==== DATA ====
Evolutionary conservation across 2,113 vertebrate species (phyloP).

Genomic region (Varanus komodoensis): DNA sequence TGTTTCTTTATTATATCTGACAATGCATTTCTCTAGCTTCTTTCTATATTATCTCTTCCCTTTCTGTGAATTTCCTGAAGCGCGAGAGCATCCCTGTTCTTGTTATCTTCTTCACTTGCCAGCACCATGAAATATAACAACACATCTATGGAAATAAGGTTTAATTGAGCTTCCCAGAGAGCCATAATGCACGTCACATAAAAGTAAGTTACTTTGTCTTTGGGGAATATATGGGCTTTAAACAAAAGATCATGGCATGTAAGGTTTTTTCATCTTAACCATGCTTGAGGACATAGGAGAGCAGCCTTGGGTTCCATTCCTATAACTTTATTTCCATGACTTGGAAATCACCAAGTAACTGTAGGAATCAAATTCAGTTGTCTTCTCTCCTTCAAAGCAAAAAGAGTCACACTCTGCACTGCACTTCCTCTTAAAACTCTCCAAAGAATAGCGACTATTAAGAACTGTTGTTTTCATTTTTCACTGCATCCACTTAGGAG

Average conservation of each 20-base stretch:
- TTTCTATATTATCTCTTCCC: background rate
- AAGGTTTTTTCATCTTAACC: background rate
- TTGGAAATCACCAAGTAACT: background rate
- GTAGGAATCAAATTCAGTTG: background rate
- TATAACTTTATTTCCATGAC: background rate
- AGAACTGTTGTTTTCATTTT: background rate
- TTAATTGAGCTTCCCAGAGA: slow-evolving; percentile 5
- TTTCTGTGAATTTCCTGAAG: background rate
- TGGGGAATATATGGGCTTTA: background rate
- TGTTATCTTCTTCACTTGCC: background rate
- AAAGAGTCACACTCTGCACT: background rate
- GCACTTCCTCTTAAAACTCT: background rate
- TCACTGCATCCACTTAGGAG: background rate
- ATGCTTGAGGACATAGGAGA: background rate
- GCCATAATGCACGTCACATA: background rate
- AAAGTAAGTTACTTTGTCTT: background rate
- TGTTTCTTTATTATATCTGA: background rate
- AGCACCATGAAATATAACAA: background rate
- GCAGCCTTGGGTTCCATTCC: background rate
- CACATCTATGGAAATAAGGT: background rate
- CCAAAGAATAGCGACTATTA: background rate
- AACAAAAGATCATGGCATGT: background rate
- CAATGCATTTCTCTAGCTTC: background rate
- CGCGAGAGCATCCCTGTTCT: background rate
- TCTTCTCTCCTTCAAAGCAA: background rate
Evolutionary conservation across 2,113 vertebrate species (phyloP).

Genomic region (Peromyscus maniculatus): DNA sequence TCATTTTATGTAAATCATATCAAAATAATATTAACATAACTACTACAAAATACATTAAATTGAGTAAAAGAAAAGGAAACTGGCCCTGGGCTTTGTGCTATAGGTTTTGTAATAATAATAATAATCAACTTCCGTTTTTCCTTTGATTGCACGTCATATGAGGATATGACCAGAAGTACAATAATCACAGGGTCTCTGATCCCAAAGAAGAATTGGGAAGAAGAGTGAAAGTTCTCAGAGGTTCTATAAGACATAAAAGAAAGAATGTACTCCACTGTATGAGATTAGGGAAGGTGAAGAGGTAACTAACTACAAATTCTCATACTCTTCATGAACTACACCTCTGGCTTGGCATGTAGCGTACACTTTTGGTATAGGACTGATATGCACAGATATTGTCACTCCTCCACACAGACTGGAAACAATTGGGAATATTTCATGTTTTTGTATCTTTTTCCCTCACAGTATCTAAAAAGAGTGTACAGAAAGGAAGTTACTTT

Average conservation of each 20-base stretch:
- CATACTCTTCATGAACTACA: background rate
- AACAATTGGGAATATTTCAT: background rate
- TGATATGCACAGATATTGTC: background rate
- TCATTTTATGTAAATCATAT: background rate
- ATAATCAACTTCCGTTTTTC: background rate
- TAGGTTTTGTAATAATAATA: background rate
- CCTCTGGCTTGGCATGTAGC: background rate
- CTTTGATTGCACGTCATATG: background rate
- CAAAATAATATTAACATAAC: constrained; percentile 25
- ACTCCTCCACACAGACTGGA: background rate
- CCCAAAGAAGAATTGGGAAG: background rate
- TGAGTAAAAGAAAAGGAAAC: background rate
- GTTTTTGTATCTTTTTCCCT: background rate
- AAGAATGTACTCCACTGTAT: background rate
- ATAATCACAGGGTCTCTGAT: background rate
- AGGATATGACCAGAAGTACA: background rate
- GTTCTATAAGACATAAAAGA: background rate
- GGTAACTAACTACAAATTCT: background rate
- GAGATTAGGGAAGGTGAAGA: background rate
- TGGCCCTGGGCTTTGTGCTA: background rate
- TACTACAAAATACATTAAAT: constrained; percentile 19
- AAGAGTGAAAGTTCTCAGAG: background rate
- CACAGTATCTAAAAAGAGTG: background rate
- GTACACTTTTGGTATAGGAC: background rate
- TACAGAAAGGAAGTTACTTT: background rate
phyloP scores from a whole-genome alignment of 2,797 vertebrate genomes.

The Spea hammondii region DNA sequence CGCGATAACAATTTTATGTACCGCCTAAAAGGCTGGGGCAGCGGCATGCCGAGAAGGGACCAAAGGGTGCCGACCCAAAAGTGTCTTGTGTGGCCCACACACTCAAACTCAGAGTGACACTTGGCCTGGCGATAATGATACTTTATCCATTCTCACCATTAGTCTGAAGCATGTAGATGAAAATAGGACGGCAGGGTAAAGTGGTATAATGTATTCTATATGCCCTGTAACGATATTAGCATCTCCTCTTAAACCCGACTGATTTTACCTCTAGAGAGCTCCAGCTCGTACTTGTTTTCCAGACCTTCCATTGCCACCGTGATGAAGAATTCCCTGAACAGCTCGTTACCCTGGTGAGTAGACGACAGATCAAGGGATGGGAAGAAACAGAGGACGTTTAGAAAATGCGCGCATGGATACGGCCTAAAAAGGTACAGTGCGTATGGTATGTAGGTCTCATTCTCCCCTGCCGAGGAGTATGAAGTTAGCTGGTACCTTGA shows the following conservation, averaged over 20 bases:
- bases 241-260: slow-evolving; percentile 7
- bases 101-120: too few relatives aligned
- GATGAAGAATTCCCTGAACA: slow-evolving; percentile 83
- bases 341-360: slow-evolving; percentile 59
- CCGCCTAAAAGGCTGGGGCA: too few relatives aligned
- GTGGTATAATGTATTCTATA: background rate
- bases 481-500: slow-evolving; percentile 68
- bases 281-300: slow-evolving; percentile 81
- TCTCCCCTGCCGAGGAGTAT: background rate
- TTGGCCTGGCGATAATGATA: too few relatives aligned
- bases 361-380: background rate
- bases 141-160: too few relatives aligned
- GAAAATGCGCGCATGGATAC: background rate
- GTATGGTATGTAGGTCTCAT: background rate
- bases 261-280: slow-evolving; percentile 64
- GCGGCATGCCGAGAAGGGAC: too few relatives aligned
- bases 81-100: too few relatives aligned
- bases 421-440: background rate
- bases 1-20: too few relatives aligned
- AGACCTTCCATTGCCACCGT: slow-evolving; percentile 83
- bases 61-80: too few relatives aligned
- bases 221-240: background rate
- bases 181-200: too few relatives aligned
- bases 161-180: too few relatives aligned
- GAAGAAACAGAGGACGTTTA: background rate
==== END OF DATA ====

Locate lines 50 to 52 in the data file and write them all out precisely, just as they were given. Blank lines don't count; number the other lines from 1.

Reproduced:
- GAGATTAGGGAAGGTGAAGA: background rate
- TGGCCCTGGGCTTTGTGCTA: background rate
- TACTACAAAATACATTAAAT: constrained; percentile 19